Dr Sarfraz Ansari
Dr Sarfraz Hussain Ansari received his BA and MA degrees in Public Administration from the American University of Beirut. He did his Ph.D. from Quaid-i-Azam University with a thesis titled “Political Thought of Inayatullah Khan Mashriqi”. He is currently teaching Government and Public Policy at National Defence University, Islamabad.
Ladies and Gentlemen,
Assalam O Alaikum
My worthy predecessors and speakers have both detailed major operational measures relating to the topic. My paper is slightly more philosophical, but nevertheless implementable. I think there are some misunderstandings – I will for now call them ‘misunderstandings’, otherwise in the exact methodology, this is up for discussion and there can be other terms used – both at the intellectual level and at the popular level, that contribute to extremism in Pakistan. What then are these misunderstandings?
At the intellectual level, a major misunderstanding is about the view of man. In social science in Pakistan and elsewhere, scholars both from Pakistan and outside Pakistan have adopted Western social science views which see man as a determined being. Determined psychologically, determined sociologically, determined economically. I think a more fitting notion for man is that of a human being, a moral being, who makes his or her choices marking their behavior. Any choice that a person makes, will involve certain consequences, and through these both individual and collective situations, men have to face such consequences. This means that human beings are moral beings and are responsible for the consequences of their actions.
Another related misunderstanding which needs to be dispelled is why human beings are autonomous in their choices and in their actions. This should not be taken to mean that they are omnipotent. There is a difference in being autonomous and omnipotent. Moral beings, when they are exercising their choice, they cannot get the results they want. For one thing, autonomous decisions are made by several, and such decisions may clash, and consequently, there will be resistance.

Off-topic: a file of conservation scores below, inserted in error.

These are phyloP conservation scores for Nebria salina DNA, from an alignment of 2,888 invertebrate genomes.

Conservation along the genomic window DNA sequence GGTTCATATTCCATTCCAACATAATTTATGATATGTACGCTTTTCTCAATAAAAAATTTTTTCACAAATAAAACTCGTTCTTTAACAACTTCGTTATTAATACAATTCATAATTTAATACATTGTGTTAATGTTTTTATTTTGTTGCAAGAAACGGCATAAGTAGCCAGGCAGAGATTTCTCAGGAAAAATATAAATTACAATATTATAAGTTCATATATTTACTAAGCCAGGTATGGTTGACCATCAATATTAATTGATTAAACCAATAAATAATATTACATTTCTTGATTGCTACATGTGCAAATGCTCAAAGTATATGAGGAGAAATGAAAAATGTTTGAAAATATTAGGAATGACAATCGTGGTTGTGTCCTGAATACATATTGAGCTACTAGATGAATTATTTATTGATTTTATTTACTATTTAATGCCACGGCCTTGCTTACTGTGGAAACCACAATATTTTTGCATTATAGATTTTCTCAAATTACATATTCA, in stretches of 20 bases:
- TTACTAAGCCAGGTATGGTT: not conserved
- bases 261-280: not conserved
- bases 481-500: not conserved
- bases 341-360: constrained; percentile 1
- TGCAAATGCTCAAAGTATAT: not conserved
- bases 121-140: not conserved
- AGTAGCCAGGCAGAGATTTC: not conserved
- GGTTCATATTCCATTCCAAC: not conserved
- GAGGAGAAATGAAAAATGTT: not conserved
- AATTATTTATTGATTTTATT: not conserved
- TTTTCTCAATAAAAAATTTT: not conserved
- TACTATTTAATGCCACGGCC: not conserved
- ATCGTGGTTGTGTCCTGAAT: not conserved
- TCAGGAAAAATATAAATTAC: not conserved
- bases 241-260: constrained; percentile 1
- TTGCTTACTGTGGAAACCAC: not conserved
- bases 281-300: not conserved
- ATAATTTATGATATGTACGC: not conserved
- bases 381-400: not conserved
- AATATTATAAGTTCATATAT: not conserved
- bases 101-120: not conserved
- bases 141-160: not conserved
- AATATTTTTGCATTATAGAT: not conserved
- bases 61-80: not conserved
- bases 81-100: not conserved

For another, a vast portion of mankind still believes that mysterious are the ways of God. Man as a moral being chooses, and choice always involves values. In this way, what is fundamental to humankind, is values. Values are the basis to the constitution of human society. Whether this takes the form of written constitutions or unwritten constitutions, values determine the notions of right and wrong, good and bad.
Where do such Values come from? Historically, there can be said to be two sources; the first is mankind itself, which builds its values upon human experience, and the second, what are believed to have been revealed from a Supreme Being. Now historically it can be said that revelation has long been a source for values, through such revelatory traditions as Christianity, Judaism and Islam, as well as many Asian religions including Buddhism, Hinduism, Taosim, etc. Human reason alone ruling human experience can create durable societies. The idea of Enlightenment arose in European history against the background of.